Minnesota campaigns received donations from cryptocurrency leaders before the FTX crash

Several Minnesota politicians received campaign donations from leaders involved in the sprawling FTX empire before the cryptocurrency exchange’s recent implosion.

The money given to local campaigns was only a small fraction of the nationwide spending spree before the midterm elections of then-FTX CEO Sam Bankman-Fried and FTX Digital Markets co-CEO Ryan Salame. While Bankman-Fried’s Minnesota spending went to Democrats, Salame dollars went to Republicans.

In the main congressional race in Minnesota’s swing district that includes the southern suburbs of the Twin Cities, U.S. Democrat Angie Craig’s campaign received two donations from Bankman-Fried, according to federal campaign financial records.

“My campaign received and spent $5,800 in campaign contributions from Sam Bankman-Fried during our last election,” according to a statement from Craig, who beat Republican Tyler Kistner to win a third term. “The crypto space has been left largely unregulated, and with this lack of oversight comes a serious risk. Congress needs to do more to regulate this industry and better protect consumers.”

A spokeswoman for Craig’s campaign said earlier this week that she had no plans to donate any money from Bankman-Fried. Craig serves on the House Agriculture Committee and the Energy and Commerce Committee.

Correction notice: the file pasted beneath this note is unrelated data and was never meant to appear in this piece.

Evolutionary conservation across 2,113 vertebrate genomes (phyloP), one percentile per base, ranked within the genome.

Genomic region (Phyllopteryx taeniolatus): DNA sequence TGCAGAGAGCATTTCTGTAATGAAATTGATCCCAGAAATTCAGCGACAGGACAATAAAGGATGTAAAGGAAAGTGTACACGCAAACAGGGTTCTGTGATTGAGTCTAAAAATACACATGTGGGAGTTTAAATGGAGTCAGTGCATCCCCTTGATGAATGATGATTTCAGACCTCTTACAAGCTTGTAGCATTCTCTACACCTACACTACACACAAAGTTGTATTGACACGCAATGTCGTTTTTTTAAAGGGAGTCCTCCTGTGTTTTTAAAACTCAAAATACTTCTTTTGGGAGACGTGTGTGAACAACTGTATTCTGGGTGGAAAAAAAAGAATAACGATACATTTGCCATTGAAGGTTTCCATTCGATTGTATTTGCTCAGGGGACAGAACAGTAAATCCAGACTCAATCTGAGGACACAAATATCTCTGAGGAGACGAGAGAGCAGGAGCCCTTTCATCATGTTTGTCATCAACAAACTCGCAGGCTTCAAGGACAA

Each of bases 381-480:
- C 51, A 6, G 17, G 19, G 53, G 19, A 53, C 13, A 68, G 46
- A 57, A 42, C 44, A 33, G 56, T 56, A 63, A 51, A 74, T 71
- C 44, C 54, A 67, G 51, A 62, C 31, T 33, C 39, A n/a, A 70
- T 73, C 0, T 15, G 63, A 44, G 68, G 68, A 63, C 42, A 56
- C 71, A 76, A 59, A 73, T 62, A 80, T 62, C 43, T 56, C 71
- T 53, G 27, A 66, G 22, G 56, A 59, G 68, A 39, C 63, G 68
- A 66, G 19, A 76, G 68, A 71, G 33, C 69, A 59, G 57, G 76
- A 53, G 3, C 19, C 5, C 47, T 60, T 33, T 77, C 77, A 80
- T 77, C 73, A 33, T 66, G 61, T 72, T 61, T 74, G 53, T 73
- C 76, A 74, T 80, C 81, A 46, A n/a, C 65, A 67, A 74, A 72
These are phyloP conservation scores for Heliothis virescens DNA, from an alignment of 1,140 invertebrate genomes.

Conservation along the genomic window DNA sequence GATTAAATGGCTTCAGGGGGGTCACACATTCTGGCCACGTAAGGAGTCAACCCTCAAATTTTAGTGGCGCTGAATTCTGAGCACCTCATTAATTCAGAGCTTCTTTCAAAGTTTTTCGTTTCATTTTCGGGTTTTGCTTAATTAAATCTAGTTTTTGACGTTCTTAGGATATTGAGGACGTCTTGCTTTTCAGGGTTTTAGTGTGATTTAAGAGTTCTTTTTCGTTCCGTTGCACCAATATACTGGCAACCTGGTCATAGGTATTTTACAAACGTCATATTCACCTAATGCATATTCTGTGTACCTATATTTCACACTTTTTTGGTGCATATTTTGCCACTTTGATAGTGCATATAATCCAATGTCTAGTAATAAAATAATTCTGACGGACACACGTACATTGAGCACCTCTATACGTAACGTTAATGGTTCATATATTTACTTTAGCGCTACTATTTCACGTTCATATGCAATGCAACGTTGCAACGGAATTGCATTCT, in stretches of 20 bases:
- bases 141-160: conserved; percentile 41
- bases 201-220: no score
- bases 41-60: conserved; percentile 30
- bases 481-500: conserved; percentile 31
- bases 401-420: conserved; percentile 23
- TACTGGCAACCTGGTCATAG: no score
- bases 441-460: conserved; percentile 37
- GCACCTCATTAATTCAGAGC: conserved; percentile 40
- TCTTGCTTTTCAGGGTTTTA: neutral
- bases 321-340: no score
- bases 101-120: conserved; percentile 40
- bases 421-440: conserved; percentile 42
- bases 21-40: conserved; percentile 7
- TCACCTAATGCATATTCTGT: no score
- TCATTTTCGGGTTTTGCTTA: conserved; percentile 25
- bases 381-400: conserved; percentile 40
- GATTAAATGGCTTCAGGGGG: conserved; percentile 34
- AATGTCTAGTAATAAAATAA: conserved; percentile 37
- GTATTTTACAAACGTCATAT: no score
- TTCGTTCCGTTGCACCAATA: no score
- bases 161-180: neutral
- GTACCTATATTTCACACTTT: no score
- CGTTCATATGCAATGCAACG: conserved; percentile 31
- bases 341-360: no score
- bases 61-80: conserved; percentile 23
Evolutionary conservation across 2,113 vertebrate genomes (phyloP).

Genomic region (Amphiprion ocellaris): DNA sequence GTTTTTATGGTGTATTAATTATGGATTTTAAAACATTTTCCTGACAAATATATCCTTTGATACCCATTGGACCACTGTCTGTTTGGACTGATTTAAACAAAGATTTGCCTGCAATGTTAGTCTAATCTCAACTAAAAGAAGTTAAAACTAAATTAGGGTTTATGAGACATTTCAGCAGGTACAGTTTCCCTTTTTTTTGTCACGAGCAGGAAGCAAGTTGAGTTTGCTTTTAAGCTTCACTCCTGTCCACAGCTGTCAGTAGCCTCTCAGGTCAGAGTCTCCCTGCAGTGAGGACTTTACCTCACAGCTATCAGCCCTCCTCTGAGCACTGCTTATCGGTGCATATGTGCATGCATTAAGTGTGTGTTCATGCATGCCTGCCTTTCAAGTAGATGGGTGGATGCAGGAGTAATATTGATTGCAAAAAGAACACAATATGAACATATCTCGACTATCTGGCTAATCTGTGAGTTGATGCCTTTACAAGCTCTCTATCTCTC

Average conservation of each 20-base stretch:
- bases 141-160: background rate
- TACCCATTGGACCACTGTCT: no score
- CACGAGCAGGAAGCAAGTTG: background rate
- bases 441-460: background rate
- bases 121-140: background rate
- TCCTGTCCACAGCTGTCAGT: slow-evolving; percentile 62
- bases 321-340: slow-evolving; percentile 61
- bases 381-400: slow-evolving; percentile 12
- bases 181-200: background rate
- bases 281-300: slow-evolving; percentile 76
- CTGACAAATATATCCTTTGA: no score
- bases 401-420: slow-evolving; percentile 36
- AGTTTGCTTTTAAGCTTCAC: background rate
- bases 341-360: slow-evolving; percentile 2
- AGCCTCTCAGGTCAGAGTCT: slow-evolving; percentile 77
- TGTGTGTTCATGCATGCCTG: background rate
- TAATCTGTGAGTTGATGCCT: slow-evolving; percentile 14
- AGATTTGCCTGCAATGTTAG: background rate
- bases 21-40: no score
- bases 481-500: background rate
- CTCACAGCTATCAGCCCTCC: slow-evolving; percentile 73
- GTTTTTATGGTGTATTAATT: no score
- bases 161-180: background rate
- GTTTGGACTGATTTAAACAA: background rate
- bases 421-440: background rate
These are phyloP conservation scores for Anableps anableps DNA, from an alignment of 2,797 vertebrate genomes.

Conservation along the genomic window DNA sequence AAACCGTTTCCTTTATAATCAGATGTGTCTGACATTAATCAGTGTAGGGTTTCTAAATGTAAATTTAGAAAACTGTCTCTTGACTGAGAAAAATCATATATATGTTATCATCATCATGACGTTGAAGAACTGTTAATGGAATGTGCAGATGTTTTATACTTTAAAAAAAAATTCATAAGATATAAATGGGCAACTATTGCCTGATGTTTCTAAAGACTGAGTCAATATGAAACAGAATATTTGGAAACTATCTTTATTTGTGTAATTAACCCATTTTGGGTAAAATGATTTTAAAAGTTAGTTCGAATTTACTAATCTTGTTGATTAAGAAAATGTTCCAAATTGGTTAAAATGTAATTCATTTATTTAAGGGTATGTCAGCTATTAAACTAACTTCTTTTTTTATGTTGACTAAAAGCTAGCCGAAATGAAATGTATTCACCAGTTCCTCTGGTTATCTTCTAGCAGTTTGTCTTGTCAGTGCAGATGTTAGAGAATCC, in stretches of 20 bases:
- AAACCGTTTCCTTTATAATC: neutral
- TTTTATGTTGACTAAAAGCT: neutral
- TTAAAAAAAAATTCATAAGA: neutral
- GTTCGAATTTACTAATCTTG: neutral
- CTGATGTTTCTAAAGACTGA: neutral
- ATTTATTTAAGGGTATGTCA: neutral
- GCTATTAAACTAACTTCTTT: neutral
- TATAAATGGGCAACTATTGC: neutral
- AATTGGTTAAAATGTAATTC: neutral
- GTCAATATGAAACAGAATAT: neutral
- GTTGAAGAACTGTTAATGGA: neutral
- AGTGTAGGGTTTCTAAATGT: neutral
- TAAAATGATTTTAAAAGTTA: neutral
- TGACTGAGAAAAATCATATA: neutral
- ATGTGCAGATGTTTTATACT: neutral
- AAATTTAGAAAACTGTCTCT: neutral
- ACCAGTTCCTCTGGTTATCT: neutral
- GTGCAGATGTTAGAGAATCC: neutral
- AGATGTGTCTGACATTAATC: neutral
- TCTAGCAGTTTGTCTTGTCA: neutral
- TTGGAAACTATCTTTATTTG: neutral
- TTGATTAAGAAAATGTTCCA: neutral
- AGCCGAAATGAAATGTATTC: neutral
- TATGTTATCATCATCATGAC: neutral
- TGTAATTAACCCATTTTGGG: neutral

Democratic US Senator Tina Smith’s campaign also received $5,800 from Bankman-Fried, even though she was not a re-election candidate and her seat won’t be on the ballot until 2026. In a statement, Smith said she will donate contributions to a non-profit organization. Smith serves on the Senate Agriculture Committee and Senate Banking Committee.

“I have serious concerns about cryptocurrencies and the financial risks it presents to retail investors, which is only underscored by what happened to FTX,” Smith said. “It is clear that we need to think carefully about how cryptocurrencies are regulated and how we can best protect consumers and the economy.”

The Associated Press reported that FTX and Bankman-Fried are under investigation by the Securities and Exchange Commission and the US Department of Justice.

OpenSecrets, a nonprofit focused on money in politics, reported that Bankman-Fried, Salame and FTX director of engineering Nishad Singh have jointly donated about $70 million this election cycle.

While Bankman-Fried has spent heavily on Democrats, according to OpenSecrets, some money has also gone to Republicans. The GOP narrowly regained control of the US House in midterm, while Democrats retained the US Senate.

Bankman-Fried’s top spending included $6 million for the Democratic-aligned House Majority PAC earlier this year and $250,000 for the Democratic Congressional Campaign Committee, according to federal campaign finance reports . The Minnesota DFL Party received several hundred dollars from Bankman-Fried in 2020 and nearly $10,000 in August of this year. A party spokesman declined to comment.